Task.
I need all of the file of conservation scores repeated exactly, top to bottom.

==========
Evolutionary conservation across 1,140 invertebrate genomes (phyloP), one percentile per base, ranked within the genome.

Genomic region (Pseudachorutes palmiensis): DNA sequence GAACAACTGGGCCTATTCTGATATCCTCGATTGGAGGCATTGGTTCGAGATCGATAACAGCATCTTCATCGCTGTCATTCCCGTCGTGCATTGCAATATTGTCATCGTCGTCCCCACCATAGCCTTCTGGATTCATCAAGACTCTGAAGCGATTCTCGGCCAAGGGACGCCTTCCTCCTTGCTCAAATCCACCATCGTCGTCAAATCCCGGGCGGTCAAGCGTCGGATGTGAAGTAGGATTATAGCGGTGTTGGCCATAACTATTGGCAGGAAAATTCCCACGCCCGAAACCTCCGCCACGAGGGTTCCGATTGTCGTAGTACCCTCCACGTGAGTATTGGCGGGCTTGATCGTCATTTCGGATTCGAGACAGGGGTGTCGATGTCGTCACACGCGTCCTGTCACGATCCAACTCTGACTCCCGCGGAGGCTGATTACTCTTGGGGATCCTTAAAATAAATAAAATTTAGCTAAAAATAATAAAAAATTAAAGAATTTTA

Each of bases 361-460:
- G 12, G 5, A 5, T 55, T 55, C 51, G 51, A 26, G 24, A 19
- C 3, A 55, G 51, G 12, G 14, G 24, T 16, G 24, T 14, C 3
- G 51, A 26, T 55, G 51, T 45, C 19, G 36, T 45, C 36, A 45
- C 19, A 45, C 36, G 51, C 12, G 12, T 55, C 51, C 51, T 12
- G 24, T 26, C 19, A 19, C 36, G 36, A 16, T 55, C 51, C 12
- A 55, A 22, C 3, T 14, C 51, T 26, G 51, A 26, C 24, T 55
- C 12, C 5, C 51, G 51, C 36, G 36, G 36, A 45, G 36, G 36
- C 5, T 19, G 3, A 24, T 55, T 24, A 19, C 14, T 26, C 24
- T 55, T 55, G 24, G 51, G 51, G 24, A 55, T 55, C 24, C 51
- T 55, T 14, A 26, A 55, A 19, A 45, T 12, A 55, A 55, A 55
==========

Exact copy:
Evolutionary conservation across 1,140 invertebrate genomes (phyloP), one percentile per base, ranked within the genome.

Genomic region (Pseudachorutes palmiensis): DNA sequence GAACAACTGGGCCTATTCTGATATCCTCGATTGGAGGCATTGGTTCGAGATCGATAACAGCATCTTCATCGCTGTCATTCCCGTCGTGCATTGCAATATTGTCATCGTCGTCCCCACCATAGCCTTCTGGATTCATCAAGACTCTGAAGCGATTCTCGGCCAAGGGACGCCTTCCTCCTTGCTCAAATCCACCATCGTCGTCAAATCCCGGGCGGTCAAGCGTCGGATGTGAAGTAGGATTATAGCGGTGTTGGCCATAACTATTGGCAGGAAAATTCCCACGCCCGAAACCTCCGCCACGAGGGTTCCGATTGTCGTAGTACCCTCCACGTGAGTATTGGCGGGCTTGATCGTCATTTCGGATTCGAGACAGGGGTGTCGATGTCGTCACACGCGTCCTGTCACGATCCAACTCTGACTCCCGCGGAGGCTGATTACTCTTGGGGATCCTTAAAATAAATAAAATTTAGCTAAAAATAATAAAAAATTAAAGAATTTTA

Each of bases 361-460:
- G 12, G 5, A 5, T 55, T 55, C 51, G 51, A 26, G 24, A 19
- C 3, A 55, G 51, G 12, G 14, G 24, T 16, G 24, T 14, C 3
- G 51, A 26, T 55, G 51, T 45, C 19, G 36, T 45, C 36, A 45
- C 19, A 45, C 36, G 51, C 12, G 12, T 55, C 51, C 51, T 12
- G 24, T 26, C 19, A 19, C 36, G 36, A 16, T 55, C 51, C 12
- A 55, A 22, C 3, T 14, C 51, T 26, G 51, A 26, C 24, T 55
- C 12, C 5, C 51, G 51, C 36, G 36, G 36, A 45, G 36, G 36
- C 5, T 19, G 3, A 24, T 55, T 24, A 19, C 14, T 26, C 24
- T 55, T 55, G 24, G 51, G 51, G 24, A 55, T 55, C 24, C 51
- T 55, T 14, A 26, A 55, A 19, A 45, T 12, A 55, A 55, A 55